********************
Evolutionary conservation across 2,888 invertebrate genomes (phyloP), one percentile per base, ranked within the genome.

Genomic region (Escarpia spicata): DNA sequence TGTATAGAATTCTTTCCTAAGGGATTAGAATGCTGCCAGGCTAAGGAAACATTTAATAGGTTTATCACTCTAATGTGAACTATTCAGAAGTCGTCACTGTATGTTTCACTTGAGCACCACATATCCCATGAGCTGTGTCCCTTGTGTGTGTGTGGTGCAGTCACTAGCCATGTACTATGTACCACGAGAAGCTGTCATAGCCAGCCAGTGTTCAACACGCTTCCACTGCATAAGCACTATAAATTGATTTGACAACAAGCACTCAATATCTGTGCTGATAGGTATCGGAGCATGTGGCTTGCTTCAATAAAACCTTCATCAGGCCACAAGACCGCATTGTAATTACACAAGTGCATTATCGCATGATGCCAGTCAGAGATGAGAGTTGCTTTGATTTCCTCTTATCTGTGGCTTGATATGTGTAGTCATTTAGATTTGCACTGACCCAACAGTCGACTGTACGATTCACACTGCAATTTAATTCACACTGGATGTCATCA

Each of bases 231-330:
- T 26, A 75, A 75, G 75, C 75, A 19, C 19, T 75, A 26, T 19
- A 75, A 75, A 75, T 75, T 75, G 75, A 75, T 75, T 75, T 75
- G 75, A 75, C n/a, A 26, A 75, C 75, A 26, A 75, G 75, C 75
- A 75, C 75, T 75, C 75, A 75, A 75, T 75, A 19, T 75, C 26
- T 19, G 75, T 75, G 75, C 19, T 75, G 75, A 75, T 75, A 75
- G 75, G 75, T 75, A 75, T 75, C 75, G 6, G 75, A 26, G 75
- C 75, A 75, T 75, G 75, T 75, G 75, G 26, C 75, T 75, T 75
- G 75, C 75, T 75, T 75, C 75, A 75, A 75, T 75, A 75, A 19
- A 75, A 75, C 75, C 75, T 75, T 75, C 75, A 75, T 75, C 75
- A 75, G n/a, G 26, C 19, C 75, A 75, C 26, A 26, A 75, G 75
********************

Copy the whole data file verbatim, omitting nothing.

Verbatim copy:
Evolutionary conservation across 2,888 invertebrate genomes (phyloP), one percentile per base, ranked within the genome.

Genomic region (Escarpia spicata): DNA sequence TGTATAGAATTCTTTCCTAAGGGATTAGAATGCTGCCAGGCTAAGGAAACATTTAATAGGTTTATCACTCTAATGTGAACTATTCAGAAGTCGTCACTGTATGTTTCACTTGAGCACCACATATCCCATGAGCTGTGTCCCTTGTGTGTGTGTGGTGCAGTCACTAGCCATGTACTATGTACCACGAGAAGCTGTCATAGCCAGCCAGTGTTCAACACGCTTCCACTGCATAAGCACTATAAATTGATTTGACAACAAGCACTCAATATCTGTGCTGATAGGTATCGGAGCATGTGGCTTGCTTCAATAAAACCTTCATCAGGCCACAAGACCGCATTGTAATTACACAAGTGCATTATCGCATGATGCCAGTCAGAGATGAGAGTTGCTTTGATTTCCTCTTATCTGTGGCTTGATATGTGTAGTCATTTAGATTTGCACTGACCCAACAGTCGACTGTACGATTCACACTGCAATTTAATTCACACTGGATGTCATCA

Each of bases 231-330:
- T 26, A 75, A 75, G 75, C 75, A 19, C 19, T 75, A 26, T 19
- A 75, A 75, A 75, T 75, T 75, G 75, A 75, T 75, T 75, T 75
- G 75, A 75, C n/a, A 26, A 75, C 75, A 26, A 75, G 75, C 75
- A 75, C 75, T 75, C 75, A 75, A 75, T 75, A 19, T 75, C 26
- T 19, G 75, T 75, G 75, C 19, T 75, G 75, A 75, T 75, A 75
- G 75, G 75, T 75, A 75, T 75, C 75, G 6, G 75, A 26, G 75
- C 75, A 75, T 75, G 75, T 75, G 75, G 26, C 75, T 75, T 75
- G 75, C 75, T 75, T 75, C 75, A 75, A 75, T 75, A 75, A 19
- A 75, A 75, C 75, C 75, T 75, T 75, C 75, A 75, T 75, C 75
- A 75, G n/a, G 26, C 19, C 75, A 75, C 26, A 26, A 75, G 75